Speaking at the border with Belarus on Monday, Johansson added that the tents provided by Lithuania were unsuitable for families. Lithuania’s interior minister Agne Bilotaite said she hoped the number of illegal migrants would subside in the coming months but that Vilnius was planning to build some housing to accommodate them over the upcoming winter.



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Britain’s wrong-headed approach to refugees

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UK immigration updates

Thanks to the bravery of volunteers who run towards storms at sea to rescue ships’ crews, few British institutions command as much respect as the Royal National Lifeboat Institution. The charity, however, has recently had to negotiate a different kind of storm, over its efforts to help refugees who get into difficulties crossing the Channel from France. Nigel Farage, the former Brexit party leader, accused it of running a taxi service for illegal trafficking gangs. Last week, the RNLI said it had received hundreds of thousands of pounds of extra donations in response.

The RNLI has become embroiled in a now familiar story when the summer months allow more small boats to make the Channel crossing. Compared with the flows to other countries such as Spain, Italy and Greece, only a handful of migrants attempt the journey. That makes the UK’s inability to control the border in an effective and humane way — and shabby treatment of those who do make it across — no less of a scandal.

Britain’s strategy for stemming the flow has relied mostly on paying the French authorities to limit the number of boats crossing and return any that leave to France, while deterring would-be migrants through the unwelcoming environment that awaits them. Just as EU countries are dependent on their neighbours for keeping entrants down — whether Morocco for Spain or Belarus for Lithuania — the UK needs French co-operation to control the mutual border. Diplomatic spats, whether over Brexit or extra Covid quarantine restrictions on arrivals from France, have made that harder.

The UK approach manages to be simultaneously ineffective and cruel. Yvette Cooper, chair of the home affairs select committee, wrote last week to home secretary Priti Patel to complain of unacceptable conditions in the holding facility for migrants who make it to the Kent coast. A recent unannounced visit by MPs found most of those remaining in the overcrowded facility sitting on a thin mattress on the floor, with women and children in the same room as adult men.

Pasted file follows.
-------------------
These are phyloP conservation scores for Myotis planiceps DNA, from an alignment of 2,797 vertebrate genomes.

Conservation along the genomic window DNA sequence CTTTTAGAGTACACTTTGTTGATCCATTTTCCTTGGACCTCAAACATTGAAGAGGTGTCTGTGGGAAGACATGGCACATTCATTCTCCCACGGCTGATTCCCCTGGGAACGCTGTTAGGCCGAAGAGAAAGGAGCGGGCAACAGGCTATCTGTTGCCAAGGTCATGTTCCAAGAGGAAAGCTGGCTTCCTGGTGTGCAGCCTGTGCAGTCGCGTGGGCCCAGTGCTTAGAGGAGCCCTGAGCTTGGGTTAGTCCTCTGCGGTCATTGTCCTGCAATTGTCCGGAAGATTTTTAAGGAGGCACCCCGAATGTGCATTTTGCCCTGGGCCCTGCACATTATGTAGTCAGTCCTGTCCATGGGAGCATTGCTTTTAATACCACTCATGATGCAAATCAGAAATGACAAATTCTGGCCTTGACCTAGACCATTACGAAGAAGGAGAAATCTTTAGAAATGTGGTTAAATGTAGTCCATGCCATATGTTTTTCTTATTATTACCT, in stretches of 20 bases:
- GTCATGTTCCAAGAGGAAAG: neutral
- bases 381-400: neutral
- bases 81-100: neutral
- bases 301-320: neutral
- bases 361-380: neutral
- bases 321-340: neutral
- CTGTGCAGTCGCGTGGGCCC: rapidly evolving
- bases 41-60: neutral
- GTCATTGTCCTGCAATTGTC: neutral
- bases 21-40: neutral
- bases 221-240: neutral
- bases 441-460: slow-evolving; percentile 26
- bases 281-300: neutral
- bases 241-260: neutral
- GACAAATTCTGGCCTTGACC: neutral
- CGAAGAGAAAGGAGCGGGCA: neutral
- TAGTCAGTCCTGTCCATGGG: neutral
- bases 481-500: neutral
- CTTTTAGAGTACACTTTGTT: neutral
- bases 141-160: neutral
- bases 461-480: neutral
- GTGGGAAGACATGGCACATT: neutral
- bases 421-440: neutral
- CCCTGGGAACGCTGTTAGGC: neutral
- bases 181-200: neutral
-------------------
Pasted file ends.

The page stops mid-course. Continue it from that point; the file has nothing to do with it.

Earlier this year, the High Court ruled that “squalid” conditions in the Napier Barracks, a temporary centre set up last year to house asylum seekers during the pandemic, were so bad as to be unlawful. While arrivals have declined since the peak seven years ago, cutbacks have led to a backlog in processing claims, leaving more in a legal limbo.

Since the start of the pandemic Britain has shut down other paths into the country, ending a resettlement scheme. This has ceded the ground to people traffickers. The “push factors” of the risk of violence and torture at home and “pull factors” of higher living standards mean many are still willing to resort to risky and illegal methods to try to reach the UK. Creating a harsh environment for those who make it has done little to dispel the widespread belief among migrants that Britain is a better destination than other European countries, and stem the flow.

That will not stop the government trying. Barristers have warned that a clause in draft border legislation could potentially make it a crime to help asylum seekers arrive in the UK, with a maximum penalty of life imprisonment; at present it is illegal to do so to earn a profit. The Home Office says the clause is aimed at criminal traffickers. But along with a suggestion to set up offshore processing centres, the provision has rightly earned criticism from human rights groups. If the government is unwilling to create safe and legal routes, its only option is to prevent people from coming in the first place. That, ultimately, will mean relying on France.